2009 budget attacks escalating Medicare costs

President Bush’s fiscal 2009 budget for the Health and Human Services Department takes tentative steps to address the escalating cost of Medicare by proposing program cuts and tying physician and hospital payments to Medicare spending.

The budget provides a package of Medicare legislative and administrative reforms to strengthen the long-term viability and financial security of Medicare. These proposed reforms would save $183 billion over five years and slow the program’s annual growth rate during that time period from 7.2 percent to 5 percent, said HHS Secretary Mike Leavitt in a briefing today. HHS will outline later how it plans to restructure provider payments.

This illuminates the hard policy decisions any presidential administration will face every year until Medicare is fixed, he said today. “We are approaching an emergency. If it is left on autopilot, there will be nothing left in 11 years.”

Bush’s budget would cut Medicare spending by $12.4 billion in 2009 and by $178.2 billion over five years. Lower payments to physicians and hospitals, which were reduced by 0.4 percent over six years, account for much of the savings.

Medicare’s inefficient systems have contributed to the dilemma because it sets prices in its traditional fee-for-service category. Leavitt praised the Medicare Advantage plan, although it costs beneficiaries more right now because it depends on market forces. He expects prices to decrease as more beneficiaries use it and competition is broadened.

The budget provides only a slight uptick, or 1.6 percent, in HHS' information technology spending from $5.6 billion to $5.75 billion, the largest amount of any civilian agency and surpassing even the Homeland Security Department. Out of the total, HHS will spend moderately more in 2009 than this year for development and modernization — $1.13 billion — $4.6 billion for maintenance of operations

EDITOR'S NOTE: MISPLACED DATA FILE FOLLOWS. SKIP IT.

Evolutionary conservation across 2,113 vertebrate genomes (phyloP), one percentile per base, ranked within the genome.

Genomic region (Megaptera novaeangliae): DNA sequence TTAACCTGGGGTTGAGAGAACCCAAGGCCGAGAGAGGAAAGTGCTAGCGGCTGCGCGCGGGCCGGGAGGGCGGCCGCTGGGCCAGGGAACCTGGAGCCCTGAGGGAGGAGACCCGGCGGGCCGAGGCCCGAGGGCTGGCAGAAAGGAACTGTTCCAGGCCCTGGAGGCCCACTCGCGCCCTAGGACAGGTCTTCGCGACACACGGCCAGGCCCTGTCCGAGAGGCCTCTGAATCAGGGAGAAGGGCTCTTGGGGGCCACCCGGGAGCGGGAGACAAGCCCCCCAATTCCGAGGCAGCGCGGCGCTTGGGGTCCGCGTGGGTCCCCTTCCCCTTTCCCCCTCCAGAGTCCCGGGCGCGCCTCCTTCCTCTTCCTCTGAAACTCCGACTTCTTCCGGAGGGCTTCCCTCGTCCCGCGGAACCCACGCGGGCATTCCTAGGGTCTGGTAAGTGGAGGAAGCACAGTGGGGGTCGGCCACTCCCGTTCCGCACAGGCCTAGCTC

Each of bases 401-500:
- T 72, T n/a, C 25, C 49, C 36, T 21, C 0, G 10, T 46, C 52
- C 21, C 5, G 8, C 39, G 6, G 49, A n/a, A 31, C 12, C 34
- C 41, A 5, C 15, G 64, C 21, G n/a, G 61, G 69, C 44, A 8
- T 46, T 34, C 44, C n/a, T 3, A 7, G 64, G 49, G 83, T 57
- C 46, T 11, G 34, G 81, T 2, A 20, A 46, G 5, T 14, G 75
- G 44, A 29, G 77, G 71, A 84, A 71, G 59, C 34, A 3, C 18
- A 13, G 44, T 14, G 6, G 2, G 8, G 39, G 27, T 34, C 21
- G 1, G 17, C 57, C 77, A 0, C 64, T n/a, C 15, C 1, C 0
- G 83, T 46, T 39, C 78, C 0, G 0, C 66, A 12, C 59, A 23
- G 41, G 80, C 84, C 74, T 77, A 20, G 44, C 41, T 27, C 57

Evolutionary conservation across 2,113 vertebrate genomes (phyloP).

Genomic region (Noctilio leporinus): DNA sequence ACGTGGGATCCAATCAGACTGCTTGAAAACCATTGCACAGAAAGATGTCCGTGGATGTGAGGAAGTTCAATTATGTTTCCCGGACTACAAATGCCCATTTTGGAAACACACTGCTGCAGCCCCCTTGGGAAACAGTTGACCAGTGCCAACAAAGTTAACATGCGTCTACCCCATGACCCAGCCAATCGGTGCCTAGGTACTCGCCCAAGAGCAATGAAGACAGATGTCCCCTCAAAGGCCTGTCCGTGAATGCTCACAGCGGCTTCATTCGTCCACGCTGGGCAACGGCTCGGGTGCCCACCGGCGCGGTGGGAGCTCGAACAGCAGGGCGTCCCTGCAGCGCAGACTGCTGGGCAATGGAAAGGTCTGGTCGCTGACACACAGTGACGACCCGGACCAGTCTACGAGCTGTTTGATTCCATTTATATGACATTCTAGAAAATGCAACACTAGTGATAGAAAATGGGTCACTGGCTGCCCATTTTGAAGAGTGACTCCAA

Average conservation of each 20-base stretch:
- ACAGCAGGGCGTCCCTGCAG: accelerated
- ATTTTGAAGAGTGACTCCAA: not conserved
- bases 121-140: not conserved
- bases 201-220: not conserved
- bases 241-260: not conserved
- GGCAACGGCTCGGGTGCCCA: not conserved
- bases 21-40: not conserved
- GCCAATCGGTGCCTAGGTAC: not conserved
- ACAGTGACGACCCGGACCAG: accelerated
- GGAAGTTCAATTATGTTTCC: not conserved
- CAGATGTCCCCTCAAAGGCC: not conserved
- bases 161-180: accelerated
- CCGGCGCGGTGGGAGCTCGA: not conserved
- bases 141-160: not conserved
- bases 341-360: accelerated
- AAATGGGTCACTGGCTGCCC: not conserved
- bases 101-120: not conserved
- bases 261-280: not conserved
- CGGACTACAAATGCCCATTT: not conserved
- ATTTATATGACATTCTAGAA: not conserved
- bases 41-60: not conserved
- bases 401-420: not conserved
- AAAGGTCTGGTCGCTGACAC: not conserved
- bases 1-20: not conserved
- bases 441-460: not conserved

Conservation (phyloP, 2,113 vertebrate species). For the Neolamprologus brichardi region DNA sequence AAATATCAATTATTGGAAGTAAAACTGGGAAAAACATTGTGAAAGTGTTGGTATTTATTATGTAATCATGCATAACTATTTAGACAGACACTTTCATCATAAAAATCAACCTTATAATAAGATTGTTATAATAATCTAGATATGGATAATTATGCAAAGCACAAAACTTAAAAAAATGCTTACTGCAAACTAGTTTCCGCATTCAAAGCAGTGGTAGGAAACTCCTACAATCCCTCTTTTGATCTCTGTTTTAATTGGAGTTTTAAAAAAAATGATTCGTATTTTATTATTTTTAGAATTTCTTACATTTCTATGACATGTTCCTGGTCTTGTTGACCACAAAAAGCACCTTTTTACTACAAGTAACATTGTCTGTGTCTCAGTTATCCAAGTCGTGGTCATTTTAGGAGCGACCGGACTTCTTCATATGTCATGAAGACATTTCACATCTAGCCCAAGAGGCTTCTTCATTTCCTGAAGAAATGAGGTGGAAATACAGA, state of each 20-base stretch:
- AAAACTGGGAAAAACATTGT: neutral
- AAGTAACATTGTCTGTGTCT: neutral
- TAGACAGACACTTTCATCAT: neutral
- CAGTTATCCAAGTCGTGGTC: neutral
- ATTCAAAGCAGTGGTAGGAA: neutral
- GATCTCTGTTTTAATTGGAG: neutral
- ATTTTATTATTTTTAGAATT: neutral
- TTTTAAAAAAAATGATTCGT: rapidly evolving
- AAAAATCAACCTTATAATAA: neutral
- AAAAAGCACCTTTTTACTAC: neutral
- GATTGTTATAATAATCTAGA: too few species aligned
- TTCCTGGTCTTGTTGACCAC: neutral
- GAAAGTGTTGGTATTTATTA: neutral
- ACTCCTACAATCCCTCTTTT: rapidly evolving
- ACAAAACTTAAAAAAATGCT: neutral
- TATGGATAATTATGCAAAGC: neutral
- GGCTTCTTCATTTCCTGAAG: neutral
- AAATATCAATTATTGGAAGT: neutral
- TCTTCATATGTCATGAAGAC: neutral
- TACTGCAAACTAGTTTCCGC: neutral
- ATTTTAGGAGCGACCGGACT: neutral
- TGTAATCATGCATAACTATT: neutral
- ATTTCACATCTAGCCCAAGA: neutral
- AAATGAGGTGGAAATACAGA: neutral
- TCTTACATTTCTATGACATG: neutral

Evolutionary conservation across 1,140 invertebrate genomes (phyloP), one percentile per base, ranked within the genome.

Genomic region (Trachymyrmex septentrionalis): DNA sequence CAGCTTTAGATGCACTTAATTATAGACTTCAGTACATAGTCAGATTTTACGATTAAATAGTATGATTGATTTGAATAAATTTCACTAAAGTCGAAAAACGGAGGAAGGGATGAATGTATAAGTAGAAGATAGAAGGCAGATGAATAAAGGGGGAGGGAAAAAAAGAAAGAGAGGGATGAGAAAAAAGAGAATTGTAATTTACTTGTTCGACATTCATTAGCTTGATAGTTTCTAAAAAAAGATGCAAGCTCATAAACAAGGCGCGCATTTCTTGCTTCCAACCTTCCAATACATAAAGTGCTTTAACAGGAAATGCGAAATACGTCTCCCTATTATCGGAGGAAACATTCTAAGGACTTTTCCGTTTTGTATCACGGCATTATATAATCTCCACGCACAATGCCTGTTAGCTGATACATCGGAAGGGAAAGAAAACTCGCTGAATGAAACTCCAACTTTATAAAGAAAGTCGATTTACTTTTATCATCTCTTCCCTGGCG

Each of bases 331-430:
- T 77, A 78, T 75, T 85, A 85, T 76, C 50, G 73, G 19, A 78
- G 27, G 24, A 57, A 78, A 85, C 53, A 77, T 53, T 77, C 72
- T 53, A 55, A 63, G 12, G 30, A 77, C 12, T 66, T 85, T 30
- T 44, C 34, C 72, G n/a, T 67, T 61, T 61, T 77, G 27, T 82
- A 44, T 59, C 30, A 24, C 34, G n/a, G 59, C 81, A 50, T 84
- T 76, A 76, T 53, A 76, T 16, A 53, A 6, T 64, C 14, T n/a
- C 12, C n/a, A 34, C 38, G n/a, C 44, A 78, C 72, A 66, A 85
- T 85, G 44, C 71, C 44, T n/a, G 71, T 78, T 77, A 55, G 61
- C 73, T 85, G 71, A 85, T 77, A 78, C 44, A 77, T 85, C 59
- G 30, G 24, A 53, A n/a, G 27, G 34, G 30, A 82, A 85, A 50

Of note in the budget is that $42.3 million for HHS’ Unified Financial Management System, which the department has deployed, will go toward steady-state operations and not new development.

Among the development and modernization funding items, the National Institutes of Health would receive $7.6 million for replacing its financial and administrative system with the Unified Management System. The Centers for Medicare and Medicaid Services is targeted to get $35.7 million, which is on a downward spiral from the past two years, for its Healthcare Integrated General Ledger Accounting System, HHS’ other financial management system.

HHS will increase its investments in effective management to $49.7 million from $34.5 million, almost half of that dedicated to the Medicare program integrity modernization to reduce improper payments. Other management initiatives include electronic handbooks at the Health Resources and Services Administration and NIH’s business intelligence system.

The budget request targets $2 million for HHS' share of e-government projects under the President’s Management Agenda initiatives, such as e-Rulemaking and the Business Gateway. HHS e-government initiatives, such as Grants.gov and the Human Resources Line of Business, receive little or no funding as they become more mature.

The request for grants management rose to $25.1 million from $24.7 million, the majority of it for NIH’s Electronic Research Administration processing system.

The biggest single chunk of HHS IT development funds is for grants to state and local governments, such as for immunization registries and the National Electronic Disease Surveillance System.

HHS also seeks $29.5 million for IT infrastructure developments, also trending downward, for its consolidated acquisition and identity and access management systems and consolidated telecommunications, infrastructure and office automation.

About the Author

Mary Mosquera is a reporter for Federal Computer Week.


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